IT job seekers have real reason to hope. No fewer than 10,000 IT jobs were added to payrolls in May alone, according to the Bureau of Labor statistics, reflecting a steady month-over-month increase since January. And in a June survey by the IT jobs site Dice.com, 65% of hiring managers and recruiters said they will hire more tech professionals in the second half of 2011 than in the previous six months.
But which jobs have the greatest growth potential -- and stand the best chance of withstanding outsourcing or another economic downturn?
To find those hottest of hot jobs, we've scoured listings on IT hiring sites like Dice and Modis and talked with IT execs about the skills they're looking for in the year to come. Our sources point to a cluster of new job titles created to make IT more agile, more social -- and more tightly intertwined with business.
Our results are not scientific. The six job titles you see here have actually been listed, but we didn't choose them based on frequency of appearance or random sample polling. Instead, we picked them because we think they answer the real needs of businesses that want to prepare for the future. In short, we expect they will pay well, have staying power, and truly influence the organization either now or in the future. When's the last time you heard that about a job in IT?
1. Business architect
The notion that IT is separate from business has faded into antiquity. Upper management recognizes that technology is not just integral to success, but actually drives the way companies pursue their business goals. To help merge technology and business processes, a new breed of enterprise architect -- known as the business architect -- is emerging.
"Business architecture is about making sure the whole business holds together," says Forrester Research analyst Alex Cullen, who researches IT strategy and organizational planning. "It's a role built around business planning, pointing out opportunities to utilize IT more effectively" in sales, customer service, and other key areas.
Unlike the traditional enterprise architect, whose role is to organize technology to meet business goals, the business architect is a member of the business organization, reporting to the CEO and fashioning high-level company strategy with technology in mind. The successful business architect has a deeper knowledge of the company's business model and workflow than the average enterprise architect. Think MBA with an IT focus.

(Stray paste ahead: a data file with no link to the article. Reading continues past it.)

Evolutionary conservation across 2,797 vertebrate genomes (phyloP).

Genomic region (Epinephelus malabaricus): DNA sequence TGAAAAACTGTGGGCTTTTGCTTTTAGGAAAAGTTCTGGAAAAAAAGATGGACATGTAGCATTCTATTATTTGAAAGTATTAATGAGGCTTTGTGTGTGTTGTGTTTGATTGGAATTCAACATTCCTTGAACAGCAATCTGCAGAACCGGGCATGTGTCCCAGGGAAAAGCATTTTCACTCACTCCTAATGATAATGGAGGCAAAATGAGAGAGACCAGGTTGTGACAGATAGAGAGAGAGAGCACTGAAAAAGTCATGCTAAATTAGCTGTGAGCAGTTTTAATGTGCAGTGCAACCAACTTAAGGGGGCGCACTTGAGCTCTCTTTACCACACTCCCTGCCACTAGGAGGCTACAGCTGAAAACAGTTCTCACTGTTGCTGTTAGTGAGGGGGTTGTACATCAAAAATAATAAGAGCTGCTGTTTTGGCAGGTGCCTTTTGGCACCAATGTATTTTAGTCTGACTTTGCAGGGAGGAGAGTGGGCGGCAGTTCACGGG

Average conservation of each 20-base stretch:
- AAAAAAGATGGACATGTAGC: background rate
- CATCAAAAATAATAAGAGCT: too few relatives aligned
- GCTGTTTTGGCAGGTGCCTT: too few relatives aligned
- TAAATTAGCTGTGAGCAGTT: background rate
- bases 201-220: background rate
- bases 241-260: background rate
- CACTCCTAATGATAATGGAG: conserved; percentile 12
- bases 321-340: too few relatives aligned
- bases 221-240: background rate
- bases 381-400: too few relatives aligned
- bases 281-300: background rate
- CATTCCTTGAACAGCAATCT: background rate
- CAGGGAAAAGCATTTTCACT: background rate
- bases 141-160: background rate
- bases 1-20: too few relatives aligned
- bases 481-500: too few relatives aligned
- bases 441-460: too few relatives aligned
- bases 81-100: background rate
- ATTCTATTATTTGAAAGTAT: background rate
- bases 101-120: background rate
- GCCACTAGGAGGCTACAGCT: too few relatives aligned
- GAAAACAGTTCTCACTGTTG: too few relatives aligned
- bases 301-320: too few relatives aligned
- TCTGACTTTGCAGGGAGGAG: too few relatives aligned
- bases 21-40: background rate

"Business managers want to choose the technology that best meets their needs and to have the freedom to walk away from that technology to move on to the next thing," says Cullen. In a world where execs will one day have the power to provision cloud-based resources for a new business initiative by clicking through a couple of configuration screens, the need for enterprise architects who are glorified implementers will wane. The job of the business architect is to arm managers with the knowledge they need to choose wisely.
In some organizations, enterprise architects with the right experience and disposition may simply take on the business architect role, whether or not they change titles. Nonetheless, says Cullen, "If you want to know about a hot role for 2012, it's definitely business architect."
2. Data scientist
Big data -- that is, the glut of unstructured or semi-structured information generated by Web clickstreams, system logs, and other event-driven activities -- represents a huge opportunity. Buried in that mountain of data may be invaluable nuggets about customer behavior, security risks, potential system failures, and more. But when you're talking terabytes that double in volume every 18 months, where do you start? That's where the data scientist comes in.
On the business side, data scientists can open up new opportunities by uncovering hidden patterns in unstructured data, such as customer behavior or market cycles. On the dev side, a data scientist can use deep data trends to optimize websites for better customer retention. Within the IT department, a skilled data scientist can spot potential storage cluster failures early or track down security threats through forensic analysis.
"There's now an intellectual consensus in business that the only way to run an enterprise is to use analytics with data scientists to find opportunities," says Norman Nie, CEO of Revolution Analytics, which produces the first commercial application to bring the R data analysis programming language into the business world. Because of the immense opportunity for strategic insight buried in all that data, says Nie, "corporations now have an unlimited demand for people with background in quantitative analysis."